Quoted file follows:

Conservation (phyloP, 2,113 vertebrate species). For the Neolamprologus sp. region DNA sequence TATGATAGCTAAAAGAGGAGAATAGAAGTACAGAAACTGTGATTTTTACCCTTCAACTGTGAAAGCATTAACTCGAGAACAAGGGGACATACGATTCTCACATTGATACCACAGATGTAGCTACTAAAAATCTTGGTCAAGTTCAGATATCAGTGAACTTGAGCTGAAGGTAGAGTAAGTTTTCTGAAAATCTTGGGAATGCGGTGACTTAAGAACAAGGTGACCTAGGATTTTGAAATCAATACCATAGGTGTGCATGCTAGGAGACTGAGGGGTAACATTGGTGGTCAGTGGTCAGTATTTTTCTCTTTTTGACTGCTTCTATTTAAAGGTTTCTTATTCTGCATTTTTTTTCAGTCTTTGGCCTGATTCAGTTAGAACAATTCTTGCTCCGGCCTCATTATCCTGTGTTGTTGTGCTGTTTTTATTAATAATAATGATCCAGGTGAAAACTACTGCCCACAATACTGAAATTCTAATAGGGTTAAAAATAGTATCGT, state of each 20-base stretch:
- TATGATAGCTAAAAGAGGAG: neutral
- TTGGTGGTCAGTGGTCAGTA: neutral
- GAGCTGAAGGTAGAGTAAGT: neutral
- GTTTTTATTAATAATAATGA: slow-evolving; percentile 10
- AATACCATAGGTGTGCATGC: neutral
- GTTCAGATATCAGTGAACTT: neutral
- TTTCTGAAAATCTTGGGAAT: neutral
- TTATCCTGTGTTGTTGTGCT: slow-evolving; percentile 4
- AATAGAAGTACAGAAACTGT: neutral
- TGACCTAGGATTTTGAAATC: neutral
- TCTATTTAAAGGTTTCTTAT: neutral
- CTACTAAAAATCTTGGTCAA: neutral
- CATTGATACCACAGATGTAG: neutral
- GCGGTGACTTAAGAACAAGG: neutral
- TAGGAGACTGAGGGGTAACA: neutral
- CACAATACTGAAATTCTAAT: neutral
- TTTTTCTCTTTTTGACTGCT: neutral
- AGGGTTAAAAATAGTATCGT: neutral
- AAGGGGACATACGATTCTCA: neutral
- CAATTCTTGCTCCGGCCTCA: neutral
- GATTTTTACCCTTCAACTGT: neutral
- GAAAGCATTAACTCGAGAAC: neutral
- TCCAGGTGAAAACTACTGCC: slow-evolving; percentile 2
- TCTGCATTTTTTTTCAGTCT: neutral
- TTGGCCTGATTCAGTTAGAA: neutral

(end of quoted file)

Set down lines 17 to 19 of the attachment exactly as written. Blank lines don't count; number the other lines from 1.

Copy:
- CACAATACTGAAATTCTAAT: neutral
- TTTTTCTCTTTTTGACTGCT: neutral
- AGGGTTAAAAATAGTATCGT: neutral